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MOBILE FIRST, PANELIST EXPERIENCE & VIDEO: CONVERSATIONS FROM CASRO

Posted by Sarah Canning on Apr 29, 2016

Real time insights and predictive analytics build better strategies and better business performance. As we re-write the rules of marketing research, data has become the digital fuel to deliver genuine insights. However, as industry stakeholders, we must capture data that is insightful, not invasive.

This year’s CASRO Digital Conference concentrated on the collective knowledge of research in the digital space with a focus on three key areas: implementing Mobile First, focusing on the panelist experience and the emerging importance of video.

Mobile First, Mobile Always

We know mobile is here, but are we utilizing Mobile First strategies? Responsive design is no longer sufficient for mobile respondents; the approach for Mobile First has to start with the smallest design.

Mobile surveys can be up to 15 minutes without having a negative impact on the respondent experience. However, it is important to note that it takes mobile users about twice as long to complete vs. PC users, so this must be factored into the LOI. Mobile First surveys should be about half of the content or half the questions you find on a PC survey.

Key takeaway: We must explore alternatives with clients to shorten their surveys and encourage Mobile First design.

Treating Panelists as People

Positive experience builds trust; we need to deliver a good panelist experience to regain market trust. We need to rethink design techniques to make surveys enjoyable. This could mean reducing the amount of screenouts, limiting grid/matrix questions, or removing flash for mobile users.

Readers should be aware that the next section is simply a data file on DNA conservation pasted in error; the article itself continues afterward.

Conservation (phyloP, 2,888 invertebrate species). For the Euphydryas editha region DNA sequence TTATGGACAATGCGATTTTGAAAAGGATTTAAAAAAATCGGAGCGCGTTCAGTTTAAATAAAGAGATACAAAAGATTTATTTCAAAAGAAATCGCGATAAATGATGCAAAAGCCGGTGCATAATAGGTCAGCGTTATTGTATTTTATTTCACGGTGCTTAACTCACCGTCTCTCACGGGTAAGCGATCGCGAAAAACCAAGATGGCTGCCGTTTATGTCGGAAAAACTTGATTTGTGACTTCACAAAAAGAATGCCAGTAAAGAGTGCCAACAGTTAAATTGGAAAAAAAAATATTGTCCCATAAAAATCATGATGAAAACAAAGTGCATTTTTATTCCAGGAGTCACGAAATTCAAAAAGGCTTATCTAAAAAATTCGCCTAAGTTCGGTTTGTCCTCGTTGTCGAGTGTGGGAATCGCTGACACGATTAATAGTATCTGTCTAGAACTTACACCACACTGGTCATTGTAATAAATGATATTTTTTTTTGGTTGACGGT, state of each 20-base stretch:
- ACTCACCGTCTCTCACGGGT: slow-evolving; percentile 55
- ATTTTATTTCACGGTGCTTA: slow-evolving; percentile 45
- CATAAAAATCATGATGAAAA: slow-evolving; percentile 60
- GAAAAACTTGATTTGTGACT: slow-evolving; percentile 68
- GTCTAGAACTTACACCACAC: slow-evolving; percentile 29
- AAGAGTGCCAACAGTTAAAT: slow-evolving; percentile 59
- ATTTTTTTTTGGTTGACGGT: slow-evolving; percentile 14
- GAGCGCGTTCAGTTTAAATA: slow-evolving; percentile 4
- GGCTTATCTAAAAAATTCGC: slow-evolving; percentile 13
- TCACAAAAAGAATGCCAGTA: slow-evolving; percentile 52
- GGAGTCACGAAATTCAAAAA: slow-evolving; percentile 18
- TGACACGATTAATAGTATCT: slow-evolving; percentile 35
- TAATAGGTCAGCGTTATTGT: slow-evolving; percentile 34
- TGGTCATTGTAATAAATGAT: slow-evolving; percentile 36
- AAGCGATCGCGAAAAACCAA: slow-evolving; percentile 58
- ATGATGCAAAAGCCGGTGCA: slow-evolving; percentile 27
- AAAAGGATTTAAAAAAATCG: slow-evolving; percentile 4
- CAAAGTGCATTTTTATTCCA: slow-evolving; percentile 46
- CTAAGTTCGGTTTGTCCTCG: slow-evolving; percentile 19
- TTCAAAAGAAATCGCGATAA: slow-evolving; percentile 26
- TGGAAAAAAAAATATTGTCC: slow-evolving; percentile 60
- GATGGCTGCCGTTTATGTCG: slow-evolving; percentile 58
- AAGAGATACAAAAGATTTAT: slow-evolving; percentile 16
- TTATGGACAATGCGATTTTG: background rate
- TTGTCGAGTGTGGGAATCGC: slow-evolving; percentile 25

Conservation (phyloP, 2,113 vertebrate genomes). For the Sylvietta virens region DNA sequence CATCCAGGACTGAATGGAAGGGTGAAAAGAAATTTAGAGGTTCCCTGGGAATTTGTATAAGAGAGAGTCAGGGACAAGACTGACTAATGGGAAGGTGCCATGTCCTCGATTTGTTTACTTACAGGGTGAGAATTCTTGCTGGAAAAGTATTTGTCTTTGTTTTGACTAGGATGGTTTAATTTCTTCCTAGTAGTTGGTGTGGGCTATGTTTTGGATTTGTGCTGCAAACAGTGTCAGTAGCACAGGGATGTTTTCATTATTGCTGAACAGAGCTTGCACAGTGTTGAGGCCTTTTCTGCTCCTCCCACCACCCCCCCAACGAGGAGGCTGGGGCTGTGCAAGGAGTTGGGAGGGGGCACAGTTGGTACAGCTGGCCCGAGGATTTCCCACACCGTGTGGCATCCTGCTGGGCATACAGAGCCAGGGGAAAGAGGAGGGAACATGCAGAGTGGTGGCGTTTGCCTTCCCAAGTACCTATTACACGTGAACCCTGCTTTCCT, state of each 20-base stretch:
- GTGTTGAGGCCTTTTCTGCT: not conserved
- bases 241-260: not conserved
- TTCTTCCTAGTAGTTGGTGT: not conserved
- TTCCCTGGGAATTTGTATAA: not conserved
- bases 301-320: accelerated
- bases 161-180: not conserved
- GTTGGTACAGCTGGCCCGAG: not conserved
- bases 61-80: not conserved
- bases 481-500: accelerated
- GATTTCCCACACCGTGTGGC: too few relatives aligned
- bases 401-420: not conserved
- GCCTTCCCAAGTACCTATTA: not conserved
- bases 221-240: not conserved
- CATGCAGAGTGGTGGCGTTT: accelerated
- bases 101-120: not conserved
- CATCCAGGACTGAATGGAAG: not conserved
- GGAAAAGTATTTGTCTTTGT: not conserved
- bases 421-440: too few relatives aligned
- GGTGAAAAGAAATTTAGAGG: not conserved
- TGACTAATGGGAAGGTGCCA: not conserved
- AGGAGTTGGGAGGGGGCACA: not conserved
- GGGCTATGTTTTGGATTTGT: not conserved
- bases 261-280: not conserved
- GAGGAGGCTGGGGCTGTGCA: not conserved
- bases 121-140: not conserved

Integrating qualitative (observed) and quantitative (stated) data provides a well-rounded view of respondents for clients and is essential in today’s marketing research offer. We need to treat panelists like people, not a commodity.

Key takeaway: Limiting the burden on panelists will improve their experience and yield better quality data. Solutions need to be based on how the product will fit into the context of the user’s life. This means that while it is imperative to incorporate mobile-first practices, cross device behaviors are as equally valuable.

Video, Video, Video

The average person owns more than three devices today; we should view devices as ‘additions’ to marketing research. Forget the 1:1 ratio.

In addition, we need to look at the generational divide to understand the context and channels of our users. From Facebook and YouTube to Instagram and Snapchat, Millennials, Gen Xers and Baby Boomers consume information at different rates, in different ways. We need to be thinking of the next generation (2005-2025). How will video change this generation? How will video change marketing research?

Key takeaway: Video is a great tool to get richer data; privacy issues can be managed with clear upfront transparency. It is a useful way to supplement quant (survey) with qual (video).

 

 ARE YOUR SURVEYS ENGAGING YOUR AUDIENCE?

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Topics: Marketing Research, Data Quality, Video, mobile first

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